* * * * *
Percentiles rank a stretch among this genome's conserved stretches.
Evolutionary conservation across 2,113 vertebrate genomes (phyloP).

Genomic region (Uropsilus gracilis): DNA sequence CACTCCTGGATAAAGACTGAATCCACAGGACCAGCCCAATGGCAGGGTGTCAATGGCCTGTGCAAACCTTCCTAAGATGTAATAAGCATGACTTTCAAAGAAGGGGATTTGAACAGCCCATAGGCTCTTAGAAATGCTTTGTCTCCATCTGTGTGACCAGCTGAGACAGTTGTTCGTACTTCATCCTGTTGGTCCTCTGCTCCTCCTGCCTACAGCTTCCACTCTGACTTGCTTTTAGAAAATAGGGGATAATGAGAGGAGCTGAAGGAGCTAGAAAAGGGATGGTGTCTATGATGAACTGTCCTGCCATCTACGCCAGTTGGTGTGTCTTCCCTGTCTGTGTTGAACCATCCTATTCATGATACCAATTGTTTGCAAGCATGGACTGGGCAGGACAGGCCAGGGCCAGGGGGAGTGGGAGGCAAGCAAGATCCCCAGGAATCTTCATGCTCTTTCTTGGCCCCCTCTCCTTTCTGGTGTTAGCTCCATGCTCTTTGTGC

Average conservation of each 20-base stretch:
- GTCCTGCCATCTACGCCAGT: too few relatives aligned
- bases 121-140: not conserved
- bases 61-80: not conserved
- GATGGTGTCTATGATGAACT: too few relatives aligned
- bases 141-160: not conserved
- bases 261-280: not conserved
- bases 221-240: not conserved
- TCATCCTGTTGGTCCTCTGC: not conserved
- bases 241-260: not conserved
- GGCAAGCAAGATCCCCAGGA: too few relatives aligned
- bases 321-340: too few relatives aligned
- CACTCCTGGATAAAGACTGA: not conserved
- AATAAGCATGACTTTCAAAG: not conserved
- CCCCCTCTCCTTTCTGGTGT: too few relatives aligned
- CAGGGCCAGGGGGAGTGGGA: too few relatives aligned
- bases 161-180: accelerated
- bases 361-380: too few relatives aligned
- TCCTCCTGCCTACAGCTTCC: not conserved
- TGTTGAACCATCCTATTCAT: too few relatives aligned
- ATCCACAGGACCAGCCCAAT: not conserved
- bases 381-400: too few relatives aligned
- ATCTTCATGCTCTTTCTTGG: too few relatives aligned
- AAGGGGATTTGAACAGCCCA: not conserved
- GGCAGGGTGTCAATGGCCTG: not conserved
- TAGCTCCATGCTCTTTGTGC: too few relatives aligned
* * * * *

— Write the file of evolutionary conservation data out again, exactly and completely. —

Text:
Percentiles rank a stretch among this genome's conserved stretches.
Evolutionary conservation across 2,113 vertebrate genomes (phyloP).

Genomic region (Uropsilus gracilis): DNA sequence CACTCCTGGATAAAGACTGAATCCACAGGACCAGCCCAATGGCAGGGTGTCAATGGCCTGTGCAAACCTTCCTAAGATGTAATAAGCATGACTTTCAAAGAAGGGGATTTGAACAGCCCATAGGCTCTTAGAAATGCTTTGTCTCCATCTGTGTGACCAGCTGAGACAGTTGTTCGTACTTCATCCTGTTGGTCCTCTGCTCCTCCTGCCTACAGCTTCCACTCTGACTTGCTTTTAGAAAATAGGGGATAATGAGAGGAGCTGAAGGAGCTAGAAAAGGGATGGTGTCTATGATGAACTGTCCTGCCATCTACGCCAGTTGGTGTGTCTTCCCTGTCTGTGTTGAACCATCCTATTCATGATACCAATTGTTTGCAAGCATGGACTGGGCAGGACAGGCCAGGGCCAGGGGGAGTGGGAGGCAAGCAAGATCCCCAGGAATCTTCATGCTCTTTCTTGGCCCCCTCTCCTTTCTGGTGTTAGCTCCATGCTCTTTGTGC

Average conservation of each 20-base stretch:
- GTCCTGCCATCTACGCCAGT: too few relatives aligned
- bases 121-140: not conserved
- bases 61-80: not conserved
- GATGGTGTCTATGATGAACT: too few relatives aligned
- bases 141-160: not conserved
- bases 261-280: not conserved
- bases 221-240: not conserved
- TCATCCTGTTGGTCCTCTGC: not conserved
- bases 241-260: not conserved
- GGCAAGCAAGATCCCCAGGA: too few relatives aligned
- bases 321-340: too few relatives aligned
- CACTCCTGGATAAAGACTGA: not conserved
- AATAAGCATGACTTTCAAAG: not conserved
- CCCCCTCTCCTTTCTGGTGT: too few relatives aligned
- CAGGGCCAGGGGGAGTGGGA: too few relatives aligned
- bases 161-180: accelerated
- bases 361-380: too few relatives aligned
- TCCTCCTGCCTACAGCTTCC: not conserved
- TGTTGAACCATCCTATTCAT: too few relatives aligned
- ATCCACAGGACCAGCCCAAT: not conserved
- bases 381-400: too few relatives aligned
- ATCTTCATGCTCTTTCTTGG: too few relatives aligned
- AAGGGGATTTGAACAGCCCA: not conserved
- GGCAGGGTGTCAATGGCCTG: not conserved
- TAGCTCCATGCTCTTTGTGC: too few relatives aligned